Picture this: You have a huge office, a full staff, a manufacturing plant, or your own commercial kitchen. It’s been your dream ever since you started your vegan business, and you’re giving it all you’ve got. But reality check!! You’re not quite there yet…maybe at this point you’re a solopreneur or a small business with a few employees reaching for the stars. And the question I want you to ask yourself today is, is big really where you want to go?
If big is where your roadmap is taking you, and you’re chomping at the bit to get there, then absolutely, GO FOR IT! But don’t forget to stop and enjoy the smaller successes along the way. If small is where you are right now, take time to acknowledge that it can be great to be a small business, whether growth is in your future or not. The most reliable roadmap to success focuses on being strong and solid no matter how big you are. Don’t be afraid to go for that mega vegan dream, but understand that there is value in every single stage your business will go through, and don’t be eager to grow up too fast.
Recognize that it takes time to build a solid foundation.
Many very profitable businesses have been built in garages or with a single website. So if that’s you at the moment, don’t wear any shame or discontent. It’s important to get used to what the stages of growth feel like in a business. This is how you get to know your vegan business.
It might mean printing labels on your printer for the first six months, building a one-page website, designing your own flyers, counting inventory each week, booking your own meetings, or dropping off orders at the post office every night. You might need to wear multiple hats until your revenue can support investing in resources that make your business operate more efficiently. Or maybe you will decide that you like the many hats you wear, and this is where you want to stay – and that’s ok too!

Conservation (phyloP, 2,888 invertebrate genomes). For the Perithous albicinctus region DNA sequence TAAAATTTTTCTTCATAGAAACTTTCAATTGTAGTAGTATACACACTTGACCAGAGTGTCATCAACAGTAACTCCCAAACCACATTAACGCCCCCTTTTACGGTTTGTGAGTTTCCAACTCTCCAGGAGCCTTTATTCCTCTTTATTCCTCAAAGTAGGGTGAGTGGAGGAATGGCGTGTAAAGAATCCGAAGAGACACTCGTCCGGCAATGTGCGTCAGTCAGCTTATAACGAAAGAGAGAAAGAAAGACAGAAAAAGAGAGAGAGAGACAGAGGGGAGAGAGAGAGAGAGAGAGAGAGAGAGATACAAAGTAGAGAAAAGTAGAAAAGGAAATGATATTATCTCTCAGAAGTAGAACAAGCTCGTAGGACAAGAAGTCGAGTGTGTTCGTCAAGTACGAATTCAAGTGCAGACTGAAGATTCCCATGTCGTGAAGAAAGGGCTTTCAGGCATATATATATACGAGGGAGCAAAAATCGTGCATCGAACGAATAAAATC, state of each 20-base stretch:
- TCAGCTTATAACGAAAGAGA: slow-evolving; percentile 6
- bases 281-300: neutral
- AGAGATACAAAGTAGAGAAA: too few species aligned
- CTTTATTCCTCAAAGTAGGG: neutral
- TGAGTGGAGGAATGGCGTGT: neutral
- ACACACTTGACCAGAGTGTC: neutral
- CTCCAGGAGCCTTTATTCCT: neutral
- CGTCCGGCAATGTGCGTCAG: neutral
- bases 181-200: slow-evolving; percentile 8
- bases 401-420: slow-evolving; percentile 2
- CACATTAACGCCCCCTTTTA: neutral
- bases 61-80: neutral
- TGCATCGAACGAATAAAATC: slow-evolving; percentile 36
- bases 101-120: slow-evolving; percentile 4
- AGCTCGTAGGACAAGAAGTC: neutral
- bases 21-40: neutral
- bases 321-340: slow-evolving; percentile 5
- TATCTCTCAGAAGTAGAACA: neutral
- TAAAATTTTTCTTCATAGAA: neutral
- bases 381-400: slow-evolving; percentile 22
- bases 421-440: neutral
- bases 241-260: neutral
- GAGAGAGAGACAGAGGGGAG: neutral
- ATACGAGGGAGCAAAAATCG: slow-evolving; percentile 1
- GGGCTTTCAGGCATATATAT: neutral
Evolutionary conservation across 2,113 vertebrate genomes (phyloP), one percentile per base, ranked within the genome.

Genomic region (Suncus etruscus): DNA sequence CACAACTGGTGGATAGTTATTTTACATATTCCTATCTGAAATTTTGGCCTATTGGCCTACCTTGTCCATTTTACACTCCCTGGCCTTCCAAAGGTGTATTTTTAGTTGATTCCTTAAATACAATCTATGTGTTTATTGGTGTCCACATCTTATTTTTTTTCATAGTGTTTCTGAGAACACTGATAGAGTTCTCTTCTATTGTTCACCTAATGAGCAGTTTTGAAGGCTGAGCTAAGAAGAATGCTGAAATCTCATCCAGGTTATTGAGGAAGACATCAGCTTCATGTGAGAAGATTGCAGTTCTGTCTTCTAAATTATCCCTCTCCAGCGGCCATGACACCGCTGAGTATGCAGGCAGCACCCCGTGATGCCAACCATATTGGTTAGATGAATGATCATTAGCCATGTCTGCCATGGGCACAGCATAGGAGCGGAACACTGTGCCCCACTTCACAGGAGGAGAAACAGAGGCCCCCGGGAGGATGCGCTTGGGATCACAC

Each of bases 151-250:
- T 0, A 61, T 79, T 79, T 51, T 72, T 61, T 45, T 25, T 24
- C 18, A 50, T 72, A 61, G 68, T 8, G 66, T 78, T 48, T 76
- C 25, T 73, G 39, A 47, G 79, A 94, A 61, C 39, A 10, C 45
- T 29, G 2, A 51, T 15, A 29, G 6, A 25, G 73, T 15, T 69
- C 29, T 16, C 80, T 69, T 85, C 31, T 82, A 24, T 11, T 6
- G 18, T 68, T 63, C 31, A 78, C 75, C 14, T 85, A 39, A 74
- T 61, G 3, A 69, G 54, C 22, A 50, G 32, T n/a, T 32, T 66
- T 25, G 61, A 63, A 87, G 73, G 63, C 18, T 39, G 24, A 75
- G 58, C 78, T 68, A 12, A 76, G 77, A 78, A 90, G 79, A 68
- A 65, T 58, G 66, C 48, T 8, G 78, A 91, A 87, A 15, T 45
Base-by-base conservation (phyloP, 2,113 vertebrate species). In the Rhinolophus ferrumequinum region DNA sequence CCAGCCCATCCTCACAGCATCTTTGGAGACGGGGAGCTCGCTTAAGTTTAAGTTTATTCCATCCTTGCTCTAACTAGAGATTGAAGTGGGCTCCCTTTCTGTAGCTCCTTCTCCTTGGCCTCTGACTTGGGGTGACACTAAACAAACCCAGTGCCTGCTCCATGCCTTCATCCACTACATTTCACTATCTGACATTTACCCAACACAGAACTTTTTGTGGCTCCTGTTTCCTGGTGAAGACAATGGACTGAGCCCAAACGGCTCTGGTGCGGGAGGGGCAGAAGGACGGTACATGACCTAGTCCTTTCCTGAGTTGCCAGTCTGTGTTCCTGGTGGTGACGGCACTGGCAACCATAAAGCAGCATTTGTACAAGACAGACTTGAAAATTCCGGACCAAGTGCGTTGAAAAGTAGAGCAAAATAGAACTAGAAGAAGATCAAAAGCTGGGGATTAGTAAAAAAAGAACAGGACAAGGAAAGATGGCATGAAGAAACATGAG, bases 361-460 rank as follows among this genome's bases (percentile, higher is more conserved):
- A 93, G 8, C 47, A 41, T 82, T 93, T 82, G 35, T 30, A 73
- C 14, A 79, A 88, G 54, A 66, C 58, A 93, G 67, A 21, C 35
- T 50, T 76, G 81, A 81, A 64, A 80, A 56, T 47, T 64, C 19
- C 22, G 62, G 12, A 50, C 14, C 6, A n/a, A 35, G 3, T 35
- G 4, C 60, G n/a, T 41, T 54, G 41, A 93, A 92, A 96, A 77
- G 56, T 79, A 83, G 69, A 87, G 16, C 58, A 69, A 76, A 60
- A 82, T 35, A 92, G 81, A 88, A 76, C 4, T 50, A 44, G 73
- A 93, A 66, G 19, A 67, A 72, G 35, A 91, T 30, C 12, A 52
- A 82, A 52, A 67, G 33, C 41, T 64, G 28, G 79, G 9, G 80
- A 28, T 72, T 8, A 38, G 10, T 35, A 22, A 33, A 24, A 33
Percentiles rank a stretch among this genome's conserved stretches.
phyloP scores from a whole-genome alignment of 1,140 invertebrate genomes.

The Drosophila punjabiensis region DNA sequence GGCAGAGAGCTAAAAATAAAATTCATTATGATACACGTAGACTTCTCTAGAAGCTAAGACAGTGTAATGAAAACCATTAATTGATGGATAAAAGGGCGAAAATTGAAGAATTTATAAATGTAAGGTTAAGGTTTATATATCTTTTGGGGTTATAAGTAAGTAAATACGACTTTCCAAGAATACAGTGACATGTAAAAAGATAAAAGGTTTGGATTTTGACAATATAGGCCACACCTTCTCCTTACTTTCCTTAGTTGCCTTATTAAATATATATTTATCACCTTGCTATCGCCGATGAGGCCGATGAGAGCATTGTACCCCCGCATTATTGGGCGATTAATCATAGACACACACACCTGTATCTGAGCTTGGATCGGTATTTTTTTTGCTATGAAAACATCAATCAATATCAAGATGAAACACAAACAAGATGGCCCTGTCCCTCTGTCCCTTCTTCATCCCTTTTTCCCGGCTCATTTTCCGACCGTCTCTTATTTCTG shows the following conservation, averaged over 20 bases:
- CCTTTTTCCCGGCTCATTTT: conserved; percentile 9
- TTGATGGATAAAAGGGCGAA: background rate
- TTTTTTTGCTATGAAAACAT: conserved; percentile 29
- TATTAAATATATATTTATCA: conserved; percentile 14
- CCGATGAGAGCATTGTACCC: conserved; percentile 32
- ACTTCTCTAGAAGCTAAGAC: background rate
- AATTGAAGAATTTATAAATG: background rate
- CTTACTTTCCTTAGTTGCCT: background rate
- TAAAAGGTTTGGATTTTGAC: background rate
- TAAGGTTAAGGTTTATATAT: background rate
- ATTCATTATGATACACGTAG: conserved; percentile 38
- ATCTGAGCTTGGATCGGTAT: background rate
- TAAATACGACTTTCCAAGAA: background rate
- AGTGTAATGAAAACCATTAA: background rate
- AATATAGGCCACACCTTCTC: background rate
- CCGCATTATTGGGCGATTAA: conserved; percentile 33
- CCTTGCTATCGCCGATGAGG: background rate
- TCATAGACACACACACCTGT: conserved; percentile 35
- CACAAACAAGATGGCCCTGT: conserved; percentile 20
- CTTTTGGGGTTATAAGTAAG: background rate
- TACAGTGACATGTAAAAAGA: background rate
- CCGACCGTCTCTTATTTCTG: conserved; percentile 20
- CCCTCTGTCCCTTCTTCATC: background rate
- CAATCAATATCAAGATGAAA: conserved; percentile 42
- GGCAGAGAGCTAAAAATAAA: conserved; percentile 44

It’s a lot of work being small, especially if you’re a one-person show; but there is definitely an upside.
With small size comes flexibility and a freedom that is not necessarily shared by larger businesses with multiple employees. Take full advantage! When you are in the beginning stages of your business enjoy the agility that allows you to test new projects, bootstrap resources and take moderate levels of risk.
The concept of a “vegan business” is still relatively new in the larger business world, so no matter what you’re going to be taking chances. When you’re small you can try things and fail, and it’s not the end of the world. It’s easier to pick yourself up, brush yourself off, and well, you know…!
A lot comes down to vision.
Do you have a clear understanding of where your dreams are taking you? Do you really want the responsibility of running a large corporation with hundreds of employees and multiple locations? Or will you be happier with a smaller vegan business that enables you to afford a certain lifestyle?
Know that there’s nothing wrong with staying small. A successful small business might allow you to take weekends off. Small might give you more time with your kids, or more time to volunteer with causes close to your heart. Instead of just dreaming big, dream specific. Challenge yourself to define your idea of success – be able to tell anyone who asks what that looks like for you, and don’t let size necessarily be the determining factor.
Take 5 minutes and find a quiet place to sit where you won’t be distracted. Close your eyes and picture the business of your dreams. What does it look like? Sound like? Smell like? Really get a picture in your minds’ eye. Once you have it, check in and see how you are really feeling inside. Do you feel excited, pumped, ready to throw open the door and announce “I’m here!” or do you feel worried, intimidated and nervous? Gauging how you are feeling when you really take some time to sit with this will give you a good indication of whether you are headed in the right direction with your vegan biz.
This article is part of the Vegan Mainstream Essentials Guide, Building Your Biz’s Best Asset…You. Download all the articles in this collection, here:
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